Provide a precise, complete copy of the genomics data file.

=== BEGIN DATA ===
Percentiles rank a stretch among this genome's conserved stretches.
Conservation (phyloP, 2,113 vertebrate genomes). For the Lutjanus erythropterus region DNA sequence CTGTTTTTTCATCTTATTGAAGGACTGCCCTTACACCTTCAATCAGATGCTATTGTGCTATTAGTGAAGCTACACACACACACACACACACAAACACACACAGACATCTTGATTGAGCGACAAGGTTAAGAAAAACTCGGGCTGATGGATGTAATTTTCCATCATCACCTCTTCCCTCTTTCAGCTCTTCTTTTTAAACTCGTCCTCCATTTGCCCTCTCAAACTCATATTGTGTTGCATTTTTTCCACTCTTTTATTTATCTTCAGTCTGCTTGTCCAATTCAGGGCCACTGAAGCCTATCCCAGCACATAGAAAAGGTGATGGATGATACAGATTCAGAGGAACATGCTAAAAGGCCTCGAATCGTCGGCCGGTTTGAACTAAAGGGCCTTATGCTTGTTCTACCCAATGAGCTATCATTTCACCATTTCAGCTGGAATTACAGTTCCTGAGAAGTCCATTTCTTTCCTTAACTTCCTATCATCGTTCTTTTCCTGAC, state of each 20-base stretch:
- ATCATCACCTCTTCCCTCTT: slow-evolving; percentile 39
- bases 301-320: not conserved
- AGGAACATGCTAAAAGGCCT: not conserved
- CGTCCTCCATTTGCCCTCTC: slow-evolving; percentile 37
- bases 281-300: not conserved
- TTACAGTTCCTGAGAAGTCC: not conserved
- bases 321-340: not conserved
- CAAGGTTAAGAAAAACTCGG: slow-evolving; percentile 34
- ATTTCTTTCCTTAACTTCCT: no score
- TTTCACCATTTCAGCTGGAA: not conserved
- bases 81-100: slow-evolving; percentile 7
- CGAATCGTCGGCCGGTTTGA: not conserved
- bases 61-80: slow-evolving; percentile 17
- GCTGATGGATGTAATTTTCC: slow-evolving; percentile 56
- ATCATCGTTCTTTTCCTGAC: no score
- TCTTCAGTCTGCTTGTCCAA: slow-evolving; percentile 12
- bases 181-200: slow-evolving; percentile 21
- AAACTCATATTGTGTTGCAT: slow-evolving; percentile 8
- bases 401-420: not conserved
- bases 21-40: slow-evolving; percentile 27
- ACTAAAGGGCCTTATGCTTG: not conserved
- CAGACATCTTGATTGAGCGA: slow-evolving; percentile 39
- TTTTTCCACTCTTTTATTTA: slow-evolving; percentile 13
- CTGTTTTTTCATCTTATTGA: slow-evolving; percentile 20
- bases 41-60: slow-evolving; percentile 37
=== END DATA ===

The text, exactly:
Percentiles rank a stretch among this genome's conserved stretches.
Conservation (phyloP, 2,113 vertebrate genomes). For the Lutjanus erythropterus region DNA sequence CTGTTTTTTCATCTTATTGAAGGACTGCCCTTACACCTTCAATCAGATGCTATTGTGCTATTAGTGAAGCTACACACACACACACACACACAAACACACACAGACATCTTGATTGAGCGACAAGGTTAAGAAAAACTCGGGCTGATGGATGTAATTTTCCATCATCACCTCTTCCCTCTTTCAGCTCTTCTTTTTAAACTCGTCCTCCATTTGCCCTCTCAAACTCATATTGTGTTGCATTTTTTCCACTCTTTTATTTATCTTCAGTCTGCTTGTCCAATTCAGGGCCACTGAAGCCTATCCCAGCACATAGAAAAGGTGATGGATGATACAGATTCAGAGGAACATGCTAAAAGGCCTCGAATCGTCGGCCGGTTTGAACTAAAGGGCCTTATGCTTGTTCTACCCAATGAGCTATCATTTCACCATTTCAGCTGGAATTACAGTTCCTGAGAAGTCCATTTCTTTCCTTAACTTCCTATCATCGTTCTTTTCCTGAC, state of each 20-base stretch:
- ATCATCACCTCTTCCCTCTT: slow-evolving; percentile 39
- bases 301-320: not conserved
- AGGAACATGCTAAAAGGCCT: not conserved
- CGTCCTCCATTTGCCCTCTC: slow-evolving; percentile 37
- bases 281-300: not conserved
- TTACAGTTCCTGAGAAGTCC: not conserved
- bases 321-340: not conserved
- CAAGGTTAAGAAAAACTCGG: slow-evolving; percentile 34
- ATTTCTTTCCTTAACTTCCT: no score
- TTTCACCATTTCAGCTGGAA: not conserved
- bases 81-100: slow-evolving; percentile 7
- CGAATCGTCGGCCGGTTTGA: not conserved
- bases 61-80: slow-evolving; percentile 17
- GCTGATGGATGTAATTTTCC: slow-evolving; percentile 56
- ATCATCGTTCTTTTCCTGAC: no score
- TCTTCAGTCTGCTTGTCCAA: slow-evolving; percentile 12
- bases 181-200: slow-evolving; percentile 21
- AAACTCATATTGTGTTGCAT: slow-evolving; percentile 8
- bases 401-420: not conserved
- bases 21-40: slow-evolving; percentile 27
- ACTAAAGGGCCTTATGCTTG: not conserved
- CAGACATCTTGATTGAGCGA: slow-evolving; percentile 39
- TTTTTCCACTCTTTTATTTA: slow-evolving; percentile 13
- CTGTTTTTTCATCTTATTGA: slow-evolving; percentile 20
- bases 41-60: slow-evolving; percentile 37